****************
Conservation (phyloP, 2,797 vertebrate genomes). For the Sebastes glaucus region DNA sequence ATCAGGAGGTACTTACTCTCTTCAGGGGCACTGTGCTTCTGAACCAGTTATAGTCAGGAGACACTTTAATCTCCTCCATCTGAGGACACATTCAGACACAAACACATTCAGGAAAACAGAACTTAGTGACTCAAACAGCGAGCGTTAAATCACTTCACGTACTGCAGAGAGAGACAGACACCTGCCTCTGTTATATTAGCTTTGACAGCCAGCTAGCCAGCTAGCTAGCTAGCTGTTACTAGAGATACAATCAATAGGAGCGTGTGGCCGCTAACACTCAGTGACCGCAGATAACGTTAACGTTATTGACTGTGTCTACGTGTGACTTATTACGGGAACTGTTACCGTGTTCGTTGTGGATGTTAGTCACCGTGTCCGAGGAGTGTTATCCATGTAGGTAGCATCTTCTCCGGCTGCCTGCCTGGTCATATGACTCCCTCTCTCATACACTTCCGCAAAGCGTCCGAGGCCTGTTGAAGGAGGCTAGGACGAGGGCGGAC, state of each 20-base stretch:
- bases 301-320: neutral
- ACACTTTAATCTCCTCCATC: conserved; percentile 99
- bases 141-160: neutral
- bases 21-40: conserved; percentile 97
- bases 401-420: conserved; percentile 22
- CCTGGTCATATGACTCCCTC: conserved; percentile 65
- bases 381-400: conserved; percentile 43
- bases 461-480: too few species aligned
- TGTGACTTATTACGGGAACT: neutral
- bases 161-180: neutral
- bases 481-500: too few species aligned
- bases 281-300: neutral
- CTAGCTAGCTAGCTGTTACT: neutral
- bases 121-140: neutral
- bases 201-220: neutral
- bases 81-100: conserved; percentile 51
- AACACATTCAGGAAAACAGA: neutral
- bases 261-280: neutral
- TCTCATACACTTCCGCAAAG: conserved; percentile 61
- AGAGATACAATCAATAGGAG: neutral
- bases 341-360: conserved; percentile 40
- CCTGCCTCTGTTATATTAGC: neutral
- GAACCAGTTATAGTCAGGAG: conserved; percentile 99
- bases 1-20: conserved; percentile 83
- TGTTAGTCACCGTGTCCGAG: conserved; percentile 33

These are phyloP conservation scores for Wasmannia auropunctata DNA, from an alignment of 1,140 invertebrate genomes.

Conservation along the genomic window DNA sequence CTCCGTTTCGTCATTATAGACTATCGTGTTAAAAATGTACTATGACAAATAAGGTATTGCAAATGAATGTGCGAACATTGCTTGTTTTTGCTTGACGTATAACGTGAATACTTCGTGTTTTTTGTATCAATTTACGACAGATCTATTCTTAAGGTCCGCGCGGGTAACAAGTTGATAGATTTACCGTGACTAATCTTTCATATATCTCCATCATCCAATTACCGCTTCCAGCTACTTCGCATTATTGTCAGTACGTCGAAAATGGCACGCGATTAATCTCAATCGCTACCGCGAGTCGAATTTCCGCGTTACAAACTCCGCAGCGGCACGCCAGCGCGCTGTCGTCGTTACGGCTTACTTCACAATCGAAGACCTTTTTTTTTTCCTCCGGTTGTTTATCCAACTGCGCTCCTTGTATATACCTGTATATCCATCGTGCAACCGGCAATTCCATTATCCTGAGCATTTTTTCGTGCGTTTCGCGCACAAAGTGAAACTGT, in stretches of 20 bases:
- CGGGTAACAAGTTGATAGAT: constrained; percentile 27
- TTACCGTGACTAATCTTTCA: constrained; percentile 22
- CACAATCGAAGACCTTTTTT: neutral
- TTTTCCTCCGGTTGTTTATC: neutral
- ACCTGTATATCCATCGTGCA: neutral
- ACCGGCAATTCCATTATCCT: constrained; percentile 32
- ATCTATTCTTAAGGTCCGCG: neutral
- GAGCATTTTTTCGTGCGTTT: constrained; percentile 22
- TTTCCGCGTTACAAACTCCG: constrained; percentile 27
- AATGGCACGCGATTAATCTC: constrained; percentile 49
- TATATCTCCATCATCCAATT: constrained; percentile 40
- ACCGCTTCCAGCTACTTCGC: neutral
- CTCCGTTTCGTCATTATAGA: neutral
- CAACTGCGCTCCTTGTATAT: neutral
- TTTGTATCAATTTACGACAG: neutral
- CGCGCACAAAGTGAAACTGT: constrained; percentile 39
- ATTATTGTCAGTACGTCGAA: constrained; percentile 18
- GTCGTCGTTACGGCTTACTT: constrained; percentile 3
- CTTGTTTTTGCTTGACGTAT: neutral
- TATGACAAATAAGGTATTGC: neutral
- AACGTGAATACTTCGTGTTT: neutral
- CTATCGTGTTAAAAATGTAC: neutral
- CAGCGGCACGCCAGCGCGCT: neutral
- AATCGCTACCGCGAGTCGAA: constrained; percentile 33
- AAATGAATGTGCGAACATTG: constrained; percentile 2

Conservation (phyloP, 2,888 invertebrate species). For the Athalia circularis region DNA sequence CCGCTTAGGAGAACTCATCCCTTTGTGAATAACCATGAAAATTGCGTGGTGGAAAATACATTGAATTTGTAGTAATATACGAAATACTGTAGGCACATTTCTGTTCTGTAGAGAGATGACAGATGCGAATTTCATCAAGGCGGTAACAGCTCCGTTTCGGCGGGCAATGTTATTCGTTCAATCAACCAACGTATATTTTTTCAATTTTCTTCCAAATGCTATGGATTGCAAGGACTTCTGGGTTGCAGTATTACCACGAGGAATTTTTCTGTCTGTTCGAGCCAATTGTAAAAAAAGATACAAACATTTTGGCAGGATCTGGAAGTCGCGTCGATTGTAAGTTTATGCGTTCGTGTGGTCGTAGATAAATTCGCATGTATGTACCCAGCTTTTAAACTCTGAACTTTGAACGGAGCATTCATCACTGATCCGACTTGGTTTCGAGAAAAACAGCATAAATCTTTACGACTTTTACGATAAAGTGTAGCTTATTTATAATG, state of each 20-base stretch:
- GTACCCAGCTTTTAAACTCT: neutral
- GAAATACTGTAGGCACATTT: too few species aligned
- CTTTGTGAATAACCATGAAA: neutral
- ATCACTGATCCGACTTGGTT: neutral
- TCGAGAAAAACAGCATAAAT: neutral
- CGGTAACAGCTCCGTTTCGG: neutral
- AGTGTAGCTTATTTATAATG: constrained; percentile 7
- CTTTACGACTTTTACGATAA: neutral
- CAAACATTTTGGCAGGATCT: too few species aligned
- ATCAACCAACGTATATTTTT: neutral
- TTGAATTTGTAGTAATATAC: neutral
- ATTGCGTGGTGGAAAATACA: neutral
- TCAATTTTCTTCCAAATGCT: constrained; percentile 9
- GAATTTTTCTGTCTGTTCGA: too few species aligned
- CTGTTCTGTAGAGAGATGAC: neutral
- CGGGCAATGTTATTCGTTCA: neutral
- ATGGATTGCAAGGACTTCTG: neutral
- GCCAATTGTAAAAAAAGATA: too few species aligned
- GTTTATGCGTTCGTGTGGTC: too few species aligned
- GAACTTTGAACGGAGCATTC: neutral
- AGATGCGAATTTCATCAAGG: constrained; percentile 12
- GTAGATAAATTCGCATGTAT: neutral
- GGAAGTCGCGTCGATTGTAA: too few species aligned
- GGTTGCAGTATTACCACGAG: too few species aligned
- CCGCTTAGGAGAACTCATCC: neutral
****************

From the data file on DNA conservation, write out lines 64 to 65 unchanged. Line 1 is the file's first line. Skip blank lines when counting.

- ATCAACCAACGTATATTTTT: neutral
- TTGAATTTGTAGTAATATAC: neutral